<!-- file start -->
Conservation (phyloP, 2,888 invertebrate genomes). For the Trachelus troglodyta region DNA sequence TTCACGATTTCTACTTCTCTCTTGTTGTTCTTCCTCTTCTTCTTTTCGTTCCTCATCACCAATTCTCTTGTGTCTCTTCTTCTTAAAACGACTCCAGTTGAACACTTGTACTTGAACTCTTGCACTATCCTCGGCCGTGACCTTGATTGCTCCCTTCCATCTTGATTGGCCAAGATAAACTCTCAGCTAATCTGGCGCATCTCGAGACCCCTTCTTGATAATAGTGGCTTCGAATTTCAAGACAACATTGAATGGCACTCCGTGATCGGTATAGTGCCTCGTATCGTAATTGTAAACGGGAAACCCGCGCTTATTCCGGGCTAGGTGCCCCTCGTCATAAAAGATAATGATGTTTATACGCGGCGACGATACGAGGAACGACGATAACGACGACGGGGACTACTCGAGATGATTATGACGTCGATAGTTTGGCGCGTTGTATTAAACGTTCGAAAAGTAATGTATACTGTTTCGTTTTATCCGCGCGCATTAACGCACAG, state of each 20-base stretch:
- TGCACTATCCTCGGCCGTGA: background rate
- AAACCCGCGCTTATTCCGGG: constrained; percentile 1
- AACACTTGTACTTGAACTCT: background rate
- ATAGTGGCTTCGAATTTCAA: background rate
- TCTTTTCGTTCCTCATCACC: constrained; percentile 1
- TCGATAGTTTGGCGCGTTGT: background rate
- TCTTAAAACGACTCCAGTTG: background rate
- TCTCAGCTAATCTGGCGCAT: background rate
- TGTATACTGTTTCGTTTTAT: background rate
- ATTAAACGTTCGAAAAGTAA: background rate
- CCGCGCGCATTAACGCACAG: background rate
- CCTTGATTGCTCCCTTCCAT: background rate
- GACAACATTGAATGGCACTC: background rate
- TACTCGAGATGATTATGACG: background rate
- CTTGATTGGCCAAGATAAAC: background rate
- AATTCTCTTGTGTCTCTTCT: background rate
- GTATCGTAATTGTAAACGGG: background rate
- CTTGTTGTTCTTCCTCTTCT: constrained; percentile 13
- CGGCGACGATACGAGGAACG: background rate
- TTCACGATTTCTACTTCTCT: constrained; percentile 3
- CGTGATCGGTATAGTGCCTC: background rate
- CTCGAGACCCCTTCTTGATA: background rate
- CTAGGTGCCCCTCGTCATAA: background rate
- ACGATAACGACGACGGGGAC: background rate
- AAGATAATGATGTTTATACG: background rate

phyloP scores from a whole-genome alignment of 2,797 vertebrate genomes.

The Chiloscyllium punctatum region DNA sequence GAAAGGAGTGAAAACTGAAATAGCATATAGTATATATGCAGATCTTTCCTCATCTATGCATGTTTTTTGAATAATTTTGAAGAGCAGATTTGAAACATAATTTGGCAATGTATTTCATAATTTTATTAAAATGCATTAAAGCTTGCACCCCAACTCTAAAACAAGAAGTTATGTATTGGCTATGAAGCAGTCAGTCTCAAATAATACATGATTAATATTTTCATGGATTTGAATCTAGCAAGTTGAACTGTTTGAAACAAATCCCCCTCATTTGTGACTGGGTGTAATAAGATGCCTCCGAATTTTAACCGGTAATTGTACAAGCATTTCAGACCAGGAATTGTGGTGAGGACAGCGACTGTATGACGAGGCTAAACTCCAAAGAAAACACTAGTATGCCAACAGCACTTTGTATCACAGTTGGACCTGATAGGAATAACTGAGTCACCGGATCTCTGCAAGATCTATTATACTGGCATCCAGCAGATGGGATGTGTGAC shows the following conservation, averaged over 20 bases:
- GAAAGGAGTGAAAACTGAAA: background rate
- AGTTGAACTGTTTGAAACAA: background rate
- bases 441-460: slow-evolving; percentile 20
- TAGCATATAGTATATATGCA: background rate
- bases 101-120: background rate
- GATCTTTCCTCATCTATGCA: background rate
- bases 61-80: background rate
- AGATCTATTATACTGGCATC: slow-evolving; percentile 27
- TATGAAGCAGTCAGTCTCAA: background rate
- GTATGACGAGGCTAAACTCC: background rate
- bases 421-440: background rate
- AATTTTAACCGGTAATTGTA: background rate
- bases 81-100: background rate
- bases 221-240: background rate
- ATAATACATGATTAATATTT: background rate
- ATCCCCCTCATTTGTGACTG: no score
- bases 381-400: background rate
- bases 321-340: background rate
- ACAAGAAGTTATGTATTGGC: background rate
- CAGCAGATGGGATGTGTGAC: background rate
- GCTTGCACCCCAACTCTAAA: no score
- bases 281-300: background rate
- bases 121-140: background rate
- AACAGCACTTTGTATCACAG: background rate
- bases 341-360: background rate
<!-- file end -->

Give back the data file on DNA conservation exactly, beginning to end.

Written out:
Conservation (phyloP, 2,888 invertebrate genomes). For the Trachelus troglodyta region DNA sequence TTCACGATTTCTACTTCTCTCTTGTTGTTCTTCCTCTTCTTCTTTTCGTTCCTCATCACCAATTCTCTTGTGTCTCTTCTTCTTAAAACGACTCCAGTTGAACACTTGTACTTGAACTCTTGCACTATCCTCGGCCGTGACCTTGATTGCTCCCTTCCATCTTGATTGGCCAAGATAAACTCTCAGCTAATCTGGCGCATCTCGAGACCCCTTCTTGATAATAGTGGCTTCGAATTTCAAGACAACATTGAATGGCACTCCGTGATCGGTATAGTGCCTCGTATCGTAATTGTAAACGGGAAACCCGCGCTTATTCCGGGCTAGGTGCCCCTCGTCATAAAAGATAATGATGTTTATACGCGGCGACGATACGAGGAACGACGATAACGACGACGGGGACTACTCGAGATGATTATGACGTCGATAGTTTGGCGCGTTGTATTAAACGTTCGAAAAGTAATGTATACTGTTTCGTTTTATCCGCGCGCATTAACGCACAG, state of each 20-base stretch:
- TGCACTATCCTCGGCCGTGA: background rate
- AAACCCGCGCTTATTCCGGG: constrained; percentile 1
- AACACTTGTACTTGAACTCT: background rate
- ATAGTGGCTTCGAATTTCAA: background rate
- TCTTTTCGTTCCTCATCACC: constrained; percentile 1
- TCGATAGTTTGGCGCGTTGT: background rate
- TCTTAAAACGACTCCAGTTG: background rate
- TCTCAGCTAATCTGGCGCAT: background rate
- TGTATACTGTTTCGTTTTAT: background rate
- ATTAAACGTTCGAAAAGTAA: background rate
- CCGCGCGCATTAACGCACAG: background rate
- CCTTGATTGCTCCCTTCCAT: background rate
- GACAACATTGAATGGCACTC: background rate
- TACTCGAGATGATTATGACG: background rate
- CTTGATTGGCCAAGATAAAC: background rate
- AATTCTCTTGTGTCTCTTCT: background rate
- GTATCGTAATTGTAAACGGG: background rate
- CTTGTTGTTCTTCCTCTTCT: constrained; percentile 13
- CGGCGACGATACGAGGAACG: background rate
- TTCACGATTTCTACTTCTCT: constrained; percentile 3
- CGTGATCGGTATAGTGCCTC: background rate
- CTCGAGACCCCTTCTTGATA: background rate
- CTAGGTGCCCCTCGTCATAA: background rate
- ACGATAACGACGACGGGGAC: background rate
- AAGATAATGATGTTTATACG: background rate

phyloP scores from a whole-genome alignment of 2,797 vertebrate genomes.

The Chiloscyllium punctatum region DNA sequence GAAAGGAGTGAAAACTGAAATAGCATATAGTATATATGCAGATCTTTCCTCATCTATGCATGTTTTTTGAATAATTTTGAAGAGCAGATTTGAAACATAATTTGGCAATGTATTTCATAATTTTATTAAAATGCATTAAAGCTTGCACCCCAACTCTAAAACAAGAAGTTATGTATTGGCTATGAAGCAGTCAGTCTCAAATAATACATGATTAATATTTTCATGGATTTGAATCTAGCAAGTTGAACTGTTTGAAACAAATCCCCCTCATTTGTGACTGGGTGTAATAAGATGCCTCCGAATTTTAACCGGTAATTGTACAAGCATTTCAGACCAGGAATTGTGGTGAGGACAGCGACTGTATGACGAGGCTAAACTCCAAAGAAAACACTAGTATGCCAACAGCACTTTGTATCACAGTTGGACCTGATAGGAATAACTGAGTCACCGGATCTCTGCAAGATCTATTATACTGGCATCCAGCAGATGGGATGTGTGAC shows the following conservation, averaged over 20 bases:
- GAAAGGAGTGAAAACTGAAA: background rate
- AGTTGAACTGTTTGAAACAA: background rate
- bases 441-460: slow-evolving; percentile 20
- TAGCATATAGTATATATGCA: background rate
- bases 101-120: background rate
- GATCTTTCCTCATCTATGCA: background rate
- bases 61-80: background rate
- AGATCTATTATACTGGCATC: slow-evolving; percentile 27
- TATGAAGCAGTCAGTCTCAA: background rate
- GTATGACGAGGCTAAACTCC: background rate
- bases 421-440: background rate
- AATTTTAACCGGTAATTGTA: background rate
- bases 81-100: background rate
- bases 221-240: background rate
- ATAATACATGATTAATATTT: background rate
- ATCCCCCTCATTTGTGACTG: no score
- bases 381-400: background rate
- bases 321-340: background rate
- ACAAGAAGTTATGTATTGGC: background rate
- CAGCAGATGGGATGTGTGAC: background rate
- GCTTGCACCCCAACTCTAAA: no score
- bases 281-300: background rate
- bases 121-140: background rate
- AACAGCACTTTGTATCACAG: background rate
- bases 341-360: background rate